QBE announced statutory net profit after tax of $151 million for the first half of 2022, compared with $441 million in the same six-month period last year.
The drop mainly owed to an H1 investment loss of $840 million, versus a return of $58 million last year, which QBE said had been caused by “adverse mark-to-market conditions”.
However, despite economic uncertainty, higher inflation, geopolitical tensions and record storm and flood events in Australia, QBE’s underwriting performance remained resilient in the first half of 2022.
Its adjusted combined operating ratio improved by 0.4% to 92.9%, and premium growth remained strong, with group-wide renewal rate increases of 8.1% in the first half of 2022, which supported gross written premium growth of 18%.
QBE said the improved combined ratio reflected strong rate increases and premium growth, lower net catastrophe costs, and a material improvement in total acquisition costs.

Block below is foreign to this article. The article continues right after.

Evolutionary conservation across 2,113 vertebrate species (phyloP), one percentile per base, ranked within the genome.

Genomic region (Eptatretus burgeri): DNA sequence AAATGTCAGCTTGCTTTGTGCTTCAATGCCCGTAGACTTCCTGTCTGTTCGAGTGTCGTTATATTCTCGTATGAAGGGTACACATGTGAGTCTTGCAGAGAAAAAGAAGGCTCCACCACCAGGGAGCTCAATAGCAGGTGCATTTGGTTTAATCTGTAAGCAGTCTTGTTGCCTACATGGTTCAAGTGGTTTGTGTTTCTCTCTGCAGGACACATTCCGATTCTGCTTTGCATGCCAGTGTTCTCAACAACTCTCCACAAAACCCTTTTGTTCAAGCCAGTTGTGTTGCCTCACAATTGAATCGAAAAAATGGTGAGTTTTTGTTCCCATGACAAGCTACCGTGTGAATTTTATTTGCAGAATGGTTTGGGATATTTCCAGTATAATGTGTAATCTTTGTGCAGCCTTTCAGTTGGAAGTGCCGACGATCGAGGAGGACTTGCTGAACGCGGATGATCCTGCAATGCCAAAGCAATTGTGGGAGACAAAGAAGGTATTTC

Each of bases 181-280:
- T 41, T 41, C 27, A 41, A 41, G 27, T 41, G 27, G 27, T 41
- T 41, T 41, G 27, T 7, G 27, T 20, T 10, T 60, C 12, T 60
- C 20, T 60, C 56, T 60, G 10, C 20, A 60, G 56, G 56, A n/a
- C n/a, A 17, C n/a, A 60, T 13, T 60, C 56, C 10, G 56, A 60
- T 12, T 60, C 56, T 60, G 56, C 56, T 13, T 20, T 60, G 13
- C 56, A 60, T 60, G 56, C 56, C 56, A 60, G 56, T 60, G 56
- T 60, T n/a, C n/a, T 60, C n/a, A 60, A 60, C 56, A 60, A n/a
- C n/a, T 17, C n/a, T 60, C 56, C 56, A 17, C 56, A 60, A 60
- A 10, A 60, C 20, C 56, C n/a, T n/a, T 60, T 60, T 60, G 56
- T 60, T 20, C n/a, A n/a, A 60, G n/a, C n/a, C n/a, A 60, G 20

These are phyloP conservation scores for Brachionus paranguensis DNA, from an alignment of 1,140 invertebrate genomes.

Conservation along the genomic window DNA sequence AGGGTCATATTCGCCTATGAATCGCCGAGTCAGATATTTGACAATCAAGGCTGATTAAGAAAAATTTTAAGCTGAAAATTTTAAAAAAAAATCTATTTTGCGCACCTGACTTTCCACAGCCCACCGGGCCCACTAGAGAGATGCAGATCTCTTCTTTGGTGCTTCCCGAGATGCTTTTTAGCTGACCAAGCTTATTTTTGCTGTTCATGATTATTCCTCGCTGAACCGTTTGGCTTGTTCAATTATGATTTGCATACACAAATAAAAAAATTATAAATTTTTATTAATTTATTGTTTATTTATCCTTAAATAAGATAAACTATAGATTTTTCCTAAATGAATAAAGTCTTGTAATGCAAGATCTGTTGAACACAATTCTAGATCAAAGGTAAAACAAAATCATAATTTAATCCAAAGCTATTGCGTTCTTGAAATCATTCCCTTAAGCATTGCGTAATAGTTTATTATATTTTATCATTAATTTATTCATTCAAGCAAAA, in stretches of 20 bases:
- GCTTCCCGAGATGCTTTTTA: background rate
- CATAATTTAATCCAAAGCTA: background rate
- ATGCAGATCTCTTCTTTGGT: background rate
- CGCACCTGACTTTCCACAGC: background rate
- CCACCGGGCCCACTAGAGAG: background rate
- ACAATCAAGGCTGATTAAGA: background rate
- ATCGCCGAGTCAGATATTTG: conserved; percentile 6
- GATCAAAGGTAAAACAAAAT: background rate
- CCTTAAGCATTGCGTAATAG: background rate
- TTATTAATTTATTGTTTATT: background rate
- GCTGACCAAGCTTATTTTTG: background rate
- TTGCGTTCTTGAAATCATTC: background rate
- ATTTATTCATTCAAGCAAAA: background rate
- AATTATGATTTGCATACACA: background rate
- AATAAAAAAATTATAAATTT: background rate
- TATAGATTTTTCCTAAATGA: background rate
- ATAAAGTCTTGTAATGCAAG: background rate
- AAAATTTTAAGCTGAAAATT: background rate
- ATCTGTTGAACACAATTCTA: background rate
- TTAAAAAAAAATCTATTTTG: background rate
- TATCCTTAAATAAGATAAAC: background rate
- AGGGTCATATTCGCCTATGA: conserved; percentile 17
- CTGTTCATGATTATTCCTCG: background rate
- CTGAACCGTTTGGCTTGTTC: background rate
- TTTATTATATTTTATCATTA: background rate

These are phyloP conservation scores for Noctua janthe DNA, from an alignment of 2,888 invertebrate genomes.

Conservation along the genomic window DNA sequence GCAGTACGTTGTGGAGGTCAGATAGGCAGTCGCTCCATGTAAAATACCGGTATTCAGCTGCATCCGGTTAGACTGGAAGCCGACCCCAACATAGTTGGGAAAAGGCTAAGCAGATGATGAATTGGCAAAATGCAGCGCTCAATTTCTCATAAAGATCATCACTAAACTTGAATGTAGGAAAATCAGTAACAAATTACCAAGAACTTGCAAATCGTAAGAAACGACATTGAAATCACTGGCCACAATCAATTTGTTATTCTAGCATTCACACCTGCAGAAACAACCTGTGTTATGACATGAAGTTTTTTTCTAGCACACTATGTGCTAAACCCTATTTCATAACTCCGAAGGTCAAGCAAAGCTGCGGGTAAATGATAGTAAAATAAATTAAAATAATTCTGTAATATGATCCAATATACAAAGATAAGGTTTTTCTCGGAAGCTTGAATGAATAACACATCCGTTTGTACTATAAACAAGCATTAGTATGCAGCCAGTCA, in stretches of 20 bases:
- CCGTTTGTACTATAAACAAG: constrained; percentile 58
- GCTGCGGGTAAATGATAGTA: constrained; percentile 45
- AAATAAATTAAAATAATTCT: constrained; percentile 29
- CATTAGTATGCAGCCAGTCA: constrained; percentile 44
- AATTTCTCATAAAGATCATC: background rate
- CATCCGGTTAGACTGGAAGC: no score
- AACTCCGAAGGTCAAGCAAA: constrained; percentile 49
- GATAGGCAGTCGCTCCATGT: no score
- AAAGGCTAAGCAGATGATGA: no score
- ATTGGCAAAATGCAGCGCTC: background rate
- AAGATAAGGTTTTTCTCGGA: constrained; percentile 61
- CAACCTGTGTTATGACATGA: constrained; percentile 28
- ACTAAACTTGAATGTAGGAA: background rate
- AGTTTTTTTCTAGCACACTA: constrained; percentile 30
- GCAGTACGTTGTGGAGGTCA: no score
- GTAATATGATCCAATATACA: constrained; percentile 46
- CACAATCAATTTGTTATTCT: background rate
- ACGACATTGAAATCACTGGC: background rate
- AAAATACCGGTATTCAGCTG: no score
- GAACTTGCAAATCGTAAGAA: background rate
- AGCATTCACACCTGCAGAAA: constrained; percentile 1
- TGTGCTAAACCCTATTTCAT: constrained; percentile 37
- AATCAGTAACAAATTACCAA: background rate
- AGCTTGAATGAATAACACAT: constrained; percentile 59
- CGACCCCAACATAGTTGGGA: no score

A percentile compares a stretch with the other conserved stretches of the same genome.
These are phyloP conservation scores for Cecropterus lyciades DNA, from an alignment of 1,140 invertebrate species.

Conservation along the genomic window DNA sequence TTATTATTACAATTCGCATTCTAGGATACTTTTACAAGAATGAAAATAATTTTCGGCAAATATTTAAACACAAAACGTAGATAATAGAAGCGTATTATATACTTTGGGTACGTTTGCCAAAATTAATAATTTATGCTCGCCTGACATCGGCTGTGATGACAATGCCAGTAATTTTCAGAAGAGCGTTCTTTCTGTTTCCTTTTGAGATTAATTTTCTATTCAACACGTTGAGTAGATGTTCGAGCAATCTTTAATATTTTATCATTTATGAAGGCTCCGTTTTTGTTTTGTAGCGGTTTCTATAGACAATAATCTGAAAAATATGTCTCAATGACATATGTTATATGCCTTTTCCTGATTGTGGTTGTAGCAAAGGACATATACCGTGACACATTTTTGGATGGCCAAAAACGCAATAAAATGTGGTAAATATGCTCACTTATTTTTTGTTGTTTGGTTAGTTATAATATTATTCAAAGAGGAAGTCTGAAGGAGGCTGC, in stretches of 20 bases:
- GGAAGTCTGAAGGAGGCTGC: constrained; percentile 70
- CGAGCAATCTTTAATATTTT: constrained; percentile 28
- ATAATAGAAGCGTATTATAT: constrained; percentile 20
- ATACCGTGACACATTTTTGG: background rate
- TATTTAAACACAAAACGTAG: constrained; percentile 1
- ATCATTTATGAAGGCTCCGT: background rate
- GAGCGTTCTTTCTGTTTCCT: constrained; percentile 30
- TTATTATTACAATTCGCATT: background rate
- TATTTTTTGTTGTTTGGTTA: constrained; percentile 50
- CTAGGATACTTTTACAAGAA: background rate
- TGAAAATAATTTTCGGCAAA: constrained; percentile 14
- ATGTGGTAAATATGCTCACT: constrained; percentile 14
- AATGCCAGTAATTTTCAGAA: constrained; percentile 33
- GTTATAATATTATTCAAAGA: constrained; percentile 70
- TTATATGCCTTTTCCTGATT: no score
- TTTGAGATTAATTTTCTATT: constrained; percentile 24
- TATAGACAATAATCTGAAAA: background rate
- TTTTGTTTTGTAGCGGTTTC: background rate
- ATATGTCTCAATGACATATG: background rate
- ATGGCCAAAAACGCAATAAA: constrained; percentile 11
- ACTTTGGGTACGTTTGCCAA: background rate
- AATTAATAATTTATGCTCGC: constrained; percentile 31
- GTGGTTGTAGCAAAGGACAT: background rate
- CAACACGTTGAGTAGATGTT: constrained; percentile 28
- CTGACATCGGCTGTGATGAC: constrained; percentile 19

The net cost of catastrophe claims improved to $454 million, but was slightly ahead of the first half allowance of $442 million. Catastrophe costs included a $75 million allowance for the Russia/ Ukraine conflict.
“Despite the challenging operating backdrop, QBE demonstrated resilience in the period, with ongoing positive momentum across the business,” said QBE Group CEO Andrew Horton. “We have made good early progress against our new strategic priorities, and our outlook for the remainder of the year remains positive.”
Horton added that QBE had made “pleasing progress” on its new strategic priorities, launched February, which he explained have been designed to “support our new purpose, enabling a more resilient future, and our new vision, to be the most consistent and innovative risk partner.”
“Over the half we placed significant focus on our North America operations. We have materially simplified the business and I am confident we have the right strategy and team in place to drive a sustained improvement in performance,” he concluded.